The Atonement: The Ordeal of the Suffering Servant, Part 3.

“Surely he has borne our griefs and carried our sorrows; yet we esteemed him stricken, smitten by God, and afflicted. But he was pierced for our transgressions; he was crushed for our iniquities; upon him was the chastisement that brought us peace, and with his wounds we are healed. All we like sheep have gone astray; we have turned—every one—to his own way; and the LORD has laid on him the iniquity of us all.” (Isaiah 53:4-6)

Isaiah 53:4-6 forms the middle section of the five portions of Isaiah’s fourth Servant Song of Yahweh (Isaiah 52:13-53:12). These three verses form what is arguably the most significant statement of substitutionary atonement contained in the Old Testament. Everything Isaiah has written thus far, and everything he will subsequently say, frames these three verses.

Today, we examine Isaiah 53:6. “All we like sheep have gone astray; we have turned—every one—to his own way; and the LORD has laid on him the iniquity of us all.”

What was the proceeding cause which resulted in the corresponding effect for the substitutionary atonement of Christ on the cross on behalf of sinners? The reason given in Isaiah 53:6 is the fallen state of the sinner’s soul.

“All we like sheep have gone astray.” “All” refers to everyone. No exceptions. Within the context, it specifically refers to Israel. Within the broader context of the Scriptures, it refers to all sinners: Jews and Gentiles. “Like sheep” is a simile comparing sinners to sheep. The comparison of humans to sheep is one of the most common images found in Scripture. How are sinners like sheep? “Sinners “have gone astray.” They wander, they deceive themselves and they travel from place to place without any specific goal.

From whom have sinners, like sheep, gone astray? From God and His Word. It is living a life in rebellion against God. It is being a criminal, a debtor and one who is estranged before God. This first occurred in Genesis 3:1-7 and it continues to the present day.

Romans 3:10-20 says, “As it is written: “None is righteous, no, not one; no one understands; no one seeks for God. All have turned aside; together they have become worthless; no one does good, not even one.” “Their throat is an open grave; they use their tongues to deceive.” “The venom of asps is under their lips.” “Their mouth is full of curses and bitterness.” “Their feet are swift to shed blood; in their paths are ruin and misery, and the way of peace they have not known.” “There is no fear of God before their eyes.” Now we know that whatever the law says it speaks to those who are under the law, so that every mouth may be stopped, and the whole world may be held accountable to God. For by works of the law no human being will be justified in his sight, since through the law comes knowledge of sin.”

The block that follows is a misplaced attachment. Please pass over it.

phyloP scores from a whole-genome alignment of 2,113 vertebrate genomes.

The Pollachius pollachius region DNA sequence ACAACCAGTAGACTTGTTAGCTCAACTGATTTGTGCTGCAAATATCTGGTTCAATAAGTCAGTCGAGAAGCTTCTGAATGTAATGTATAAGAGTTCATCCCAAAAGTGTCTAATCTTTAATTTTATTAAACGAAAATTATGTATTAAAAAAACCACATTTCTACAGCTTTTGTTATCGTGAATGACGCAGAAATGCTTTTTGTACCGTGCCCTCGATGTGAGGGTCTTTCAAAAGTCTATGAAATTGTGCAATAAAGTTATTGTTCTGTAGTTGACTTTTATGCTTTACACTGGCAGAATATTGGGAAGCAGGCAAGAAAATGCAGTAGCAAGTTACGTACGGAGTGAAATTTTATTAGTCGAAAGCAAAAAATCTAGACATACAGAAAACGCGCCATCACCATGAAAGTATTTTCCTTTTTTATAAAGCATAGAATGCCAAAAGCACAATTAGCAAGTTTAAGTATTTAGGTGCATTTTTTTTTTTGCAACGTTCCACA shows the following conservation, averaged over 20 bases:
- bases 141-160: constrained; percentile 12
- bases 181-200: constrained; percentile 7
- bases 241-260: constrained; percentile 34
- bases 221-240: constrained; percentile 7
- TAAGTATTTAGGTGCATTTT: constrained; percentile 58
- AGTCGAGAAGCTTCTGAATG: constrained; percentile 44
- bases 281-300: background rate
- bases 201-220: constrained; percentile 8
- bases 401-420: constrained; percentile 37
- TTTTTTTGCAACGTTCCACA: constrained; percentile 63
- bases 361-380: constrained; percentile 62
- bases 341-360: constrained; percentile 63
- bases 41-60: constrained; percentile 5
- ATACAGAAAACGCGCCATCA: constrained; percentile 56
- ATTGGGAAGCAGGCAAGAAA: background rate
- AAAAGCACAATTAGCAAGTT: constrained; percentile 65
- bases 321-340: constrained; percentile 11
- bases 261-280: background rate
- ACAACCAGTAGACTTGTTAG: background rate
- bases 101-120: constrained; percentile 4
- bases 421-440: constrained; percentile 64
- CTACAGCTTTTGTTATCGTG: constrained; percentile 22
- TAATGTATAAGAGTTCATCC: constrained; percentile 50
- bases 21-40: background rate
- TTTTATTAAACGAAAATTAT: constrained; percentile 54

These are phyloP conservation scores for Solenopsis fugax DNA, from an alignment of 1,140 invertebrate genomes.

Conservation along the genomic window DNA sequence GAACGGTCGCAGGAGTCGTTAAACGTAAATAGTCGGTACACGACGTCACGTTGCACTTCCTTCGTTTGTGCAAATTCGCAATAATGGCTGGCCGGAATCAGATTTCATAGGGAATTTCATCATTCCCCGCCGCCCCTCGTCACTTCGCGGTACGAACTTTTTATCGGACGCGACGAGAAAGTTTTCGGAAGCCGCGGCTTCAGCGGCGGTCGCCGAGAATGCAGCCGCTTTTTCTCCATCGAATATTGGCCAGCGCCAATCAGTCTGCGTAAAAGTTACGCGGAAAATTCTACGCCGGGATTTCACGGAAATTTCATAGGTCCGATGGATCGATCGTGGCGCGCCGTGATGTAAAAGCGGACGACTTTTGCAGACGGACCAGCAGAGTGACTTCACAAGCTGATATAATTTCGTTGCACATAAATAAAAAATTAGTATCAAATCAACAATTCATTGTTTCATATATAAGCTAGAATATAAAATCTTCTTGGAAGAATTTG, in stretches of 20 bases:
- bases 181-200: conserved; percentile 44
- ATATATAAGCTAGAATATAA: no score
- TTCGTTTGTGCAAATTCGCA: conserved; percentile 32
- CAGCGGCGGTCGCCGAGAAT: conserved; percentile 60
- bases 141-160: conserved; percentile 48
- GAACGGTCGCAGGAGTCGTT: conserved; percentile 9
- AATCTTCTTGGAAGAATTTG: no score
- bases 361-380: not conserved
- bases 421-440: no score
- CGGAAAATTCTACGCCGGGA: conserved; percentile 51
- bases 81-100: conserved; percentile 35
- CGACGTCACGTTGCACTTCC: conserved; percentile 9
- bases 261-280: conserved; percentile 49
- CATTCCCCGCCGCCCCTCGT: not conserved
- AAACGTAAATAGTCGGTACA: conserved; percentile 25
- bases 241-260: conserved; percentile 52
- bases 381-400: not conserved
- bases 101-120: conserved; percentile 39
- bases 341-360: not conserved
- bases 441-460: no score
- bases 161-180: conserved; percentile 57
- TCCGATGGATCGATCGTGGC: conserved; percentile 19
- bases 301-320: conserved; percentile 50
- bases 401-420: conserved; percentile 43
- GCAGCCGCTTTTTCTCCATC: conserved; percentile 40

Isaiah continued by saying, “we have turned—every one—to his own way.” This statement infers a turning away from God while at the same time specifically stating that sinners have turned to their own way. This refers to their own way of living, believing, and worshiping, We see this every day.

Due to the fact that every person has sinned and is unable to redeem themselves before God, God chose before the foundation of the world (Ephesians 1:3-11) to redeem sinners.

“And the LORD has laid on him the iniquity of us all.” The LORD interceded by placing the penalty of our sin, the punishment for our iniquity, upon the sinless Lamb of God, the Servant of Yahweh. In other words, Jesus Christ.

2 Corinthians 5:21 says, “For our sake he made him to be sin who knew no sin, so that in him we might become the righteousness of God.

Dr. John MacArthur writes, “Every person has sinned (Rom. 3:9, 23), but the Servant has sufficiently shouldered the consequences of sin and the righteous wrath deserved by sinners (cf. 1 Tim. 2:5–6; 4:101 John 2:2). The manner in which God laid our iniquity on him was that God treated him as if he had committed every sin ever committed by every person who would ever believe, though he was perfectly innocent of any sin. God did so to him, so that wrath being spent and justice satisfied, God could then give to the account of sinners who believe, the righteousness of Christ, treating them as if they had done only the righteous acts of Christ. In both cases, this is substitution.”

This is what we are to celebrate each and every day, and especially each Lord’s Day. I encourage you to meditate today not only upon the words from Isaiah 53:6, but also from the lyrics to the song Jesus Messiah by Chris Tomlin.

He became sin, who knew no sin
That we might become his righteousness
He humbled himself and carried the cross
Love so amazing, love so amazing

Jesus messiah, name above all names
Blessed redeemer, Emmanuel
The rescue for sinners, the ransom from heaven
Jesus messiah, Lord of all

His body the bread, his blood the wine
Broken and poured out all for love
The whole earth trembled, and the veil was torn
Love so amazing, how can it be? Your love’s so amazing, yeah

Jesus messiah, name above all names
Blessed redeemer, Emmanuel
The rescue for sinners, the ransom from heaven
Jesus messiah, Lord of all

All I hope is in you, all I hope is in you
All the glory to you, God, the light of the world

All I hope is in you (no one else), all I hope is in you
All the glory to you, God, (you are) the light of the world

Jesus messiah, name above all names
Blessed redeemer, Emmanuel
The rescue for sinners, the ransom from heaven
Jesus messiah, Lord of all

Jesus messiah, lord of all
You’re the Lord of all
You’re the Lord of all

 May God’s truth and grace reside here.

Soli deo Gloria!

 

 

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